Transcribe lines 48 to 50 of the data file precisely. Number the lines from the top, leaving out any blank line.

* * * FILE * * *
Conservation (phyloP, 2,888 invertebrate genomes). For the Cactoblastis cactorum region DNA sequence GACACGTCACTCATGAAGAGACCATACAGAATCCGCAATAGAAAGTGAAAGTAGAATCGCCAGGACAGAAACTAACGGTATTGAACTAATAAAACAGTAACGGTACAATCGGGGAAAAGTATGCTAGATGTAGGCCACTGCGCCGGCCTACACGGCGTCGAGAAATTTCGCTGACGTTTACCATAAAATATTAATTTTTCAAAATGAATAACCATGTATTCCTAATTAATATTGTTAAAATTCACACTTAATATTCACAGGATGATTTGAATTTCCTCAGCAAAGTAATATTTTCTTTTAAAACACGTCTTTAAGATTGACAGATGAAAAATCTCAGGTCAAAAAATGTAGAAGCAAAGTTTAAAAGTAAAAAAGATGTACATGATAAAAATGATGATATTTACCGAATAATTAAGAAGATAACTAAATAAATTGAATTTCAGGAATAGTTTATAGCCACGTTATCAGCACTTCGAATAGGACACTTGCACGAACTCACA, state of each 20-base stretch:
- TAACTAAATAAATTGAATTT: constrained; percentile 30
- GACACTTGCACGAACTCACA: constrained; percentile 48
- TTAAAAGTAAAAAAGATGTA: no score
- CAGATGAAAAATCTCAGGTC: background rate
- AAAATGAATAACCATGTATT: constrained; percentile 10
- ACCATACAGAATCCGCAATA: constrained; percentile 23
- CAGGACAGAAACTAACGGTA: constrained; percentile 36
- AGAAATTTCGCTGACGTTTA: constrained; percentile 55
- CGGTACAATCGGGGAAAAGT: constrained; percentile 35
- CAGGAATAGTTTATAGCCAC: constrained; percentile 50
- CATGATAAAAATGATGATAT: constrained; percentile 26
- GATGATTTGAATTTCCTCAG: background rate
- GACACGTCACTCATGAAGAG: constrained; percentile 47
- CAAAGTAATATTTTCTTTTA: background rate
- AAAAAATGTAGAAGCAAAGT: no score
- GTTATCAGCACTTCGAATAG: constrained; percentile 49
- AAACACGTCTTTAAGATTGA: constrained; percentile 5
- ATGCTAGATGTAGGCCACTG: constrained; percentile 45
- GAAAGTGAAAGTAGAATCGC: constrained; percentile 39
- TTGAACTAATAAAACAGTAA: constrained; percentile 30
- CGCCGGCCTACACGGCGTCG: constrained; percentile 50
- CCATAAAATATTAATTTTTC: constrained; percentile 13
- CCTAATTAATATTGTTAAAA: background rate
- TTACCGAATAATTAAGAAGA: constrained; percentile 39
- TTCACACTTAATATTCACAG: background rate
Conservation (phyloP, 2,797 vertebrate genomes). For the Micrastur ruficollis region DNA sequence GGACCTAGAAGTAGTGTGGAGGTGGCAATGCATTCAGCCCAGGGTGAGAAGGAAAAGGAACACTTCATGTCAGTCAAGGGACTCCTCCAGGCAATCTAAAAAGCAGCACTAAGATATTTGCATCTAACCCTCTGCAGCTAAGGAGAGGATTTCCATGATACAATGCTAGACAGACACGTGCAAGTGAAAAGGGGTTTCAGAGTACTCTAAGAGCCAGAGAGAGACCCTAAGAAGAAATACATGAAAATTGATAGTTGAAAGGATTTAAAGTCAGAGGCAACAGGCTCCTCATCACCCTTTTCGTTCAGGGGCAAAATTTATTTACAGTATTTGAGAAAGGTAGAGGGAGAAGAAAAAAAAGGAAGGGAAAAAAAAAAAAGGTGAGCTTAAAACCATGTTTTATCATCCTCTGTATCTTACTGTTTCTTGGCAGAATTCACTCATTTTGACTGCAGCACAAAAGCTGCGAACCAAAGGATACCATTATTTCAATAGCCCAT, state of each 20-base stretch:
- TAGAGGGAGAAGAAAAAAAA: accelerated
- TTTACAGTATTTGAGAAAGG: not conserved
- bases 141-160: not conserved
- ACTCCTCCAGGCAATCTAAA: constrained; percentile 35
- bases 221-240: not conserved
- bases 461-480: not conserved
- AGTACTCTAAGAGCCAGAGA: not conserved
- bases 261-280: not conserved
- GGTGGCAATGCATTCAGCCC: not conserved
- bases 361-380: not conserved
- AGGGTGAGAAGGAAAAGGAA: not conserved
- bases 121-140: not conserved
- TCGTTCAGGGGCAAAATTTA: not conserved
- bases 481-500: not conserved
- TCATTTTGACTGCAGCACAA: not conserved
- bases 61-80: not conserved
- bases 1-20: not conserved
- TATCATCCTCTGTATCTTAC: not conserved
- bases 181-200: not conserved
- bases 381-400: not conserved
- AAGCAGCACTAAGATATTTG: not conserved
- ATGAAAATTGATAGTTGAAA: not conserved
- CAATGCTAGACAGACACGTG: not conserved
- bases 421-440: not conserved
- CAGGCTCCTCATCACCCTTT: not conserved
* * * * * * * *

- AAGCAGCACTAAGATATTTG: not conserved
- ATGAAAATTGATAGTTGAAA: not conserved
- CAATGCTAGACAGACACGTG: not conserved